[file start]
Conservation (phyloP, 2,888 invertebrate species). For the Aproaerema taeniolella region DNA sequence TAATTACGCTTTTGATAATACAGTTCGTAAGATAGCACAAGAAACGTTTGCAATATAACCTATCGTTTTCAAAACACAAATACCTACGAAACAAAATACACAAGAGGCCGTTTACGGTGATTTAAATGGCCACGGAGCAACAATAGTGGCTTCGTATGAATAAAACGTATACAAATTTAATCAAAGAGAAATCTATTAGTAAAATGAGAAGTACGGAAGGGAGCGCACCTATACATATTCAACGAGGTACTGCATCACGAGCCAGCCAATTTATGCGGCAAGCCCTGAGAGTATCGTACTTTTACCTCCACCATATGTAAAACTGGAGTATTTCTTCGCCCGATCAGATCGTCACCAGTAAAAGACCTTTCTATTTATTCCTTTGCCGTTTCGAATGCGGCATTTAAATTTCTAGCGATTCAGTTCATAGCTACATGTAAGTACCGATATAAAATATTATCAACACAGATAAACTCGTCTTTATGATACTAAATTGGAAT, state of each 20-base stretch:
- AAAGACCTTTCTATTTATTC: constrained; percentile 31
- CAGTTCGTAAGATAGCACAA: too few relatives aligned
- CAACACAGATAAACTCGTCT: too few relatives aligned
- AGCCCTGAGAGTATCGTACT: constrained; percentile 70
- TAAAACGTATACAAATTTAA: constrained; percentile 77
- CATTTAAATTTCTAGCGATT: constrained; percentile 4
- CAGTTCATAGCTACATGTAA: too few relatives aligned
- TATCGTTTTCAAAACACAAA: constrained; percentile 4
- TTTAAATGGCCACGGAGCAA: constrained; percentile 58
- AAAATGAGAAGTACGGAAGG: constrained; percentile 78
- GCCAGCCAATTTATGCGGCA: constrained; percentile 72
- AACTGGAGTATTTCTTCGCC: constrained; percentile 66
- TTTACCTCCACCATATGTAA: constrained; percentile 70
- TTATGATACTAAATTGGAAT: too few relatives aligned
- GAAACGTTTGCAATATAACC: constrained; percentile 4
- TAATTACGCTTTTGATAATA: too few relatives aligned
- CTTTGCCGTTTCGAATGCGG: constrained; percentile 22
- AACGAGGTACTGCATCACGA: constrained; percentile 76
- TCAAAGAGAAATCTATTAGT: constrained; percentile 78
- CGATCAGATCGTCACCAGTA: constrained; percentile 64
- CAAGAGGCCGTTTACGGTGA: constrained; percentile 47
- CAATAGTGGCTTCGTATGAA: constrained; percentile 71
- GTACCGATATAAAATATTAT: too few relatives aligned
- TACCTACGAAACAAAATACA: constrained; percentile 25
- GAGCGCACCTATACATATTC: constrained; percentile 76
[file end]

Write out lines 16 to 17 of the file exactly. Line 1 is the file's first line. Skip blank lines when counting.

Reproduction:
- GAAACGTTTGCAATATAACC: constrained; percentile 4
- TAATTACGCTTTTGATAATA: too few relatives aligned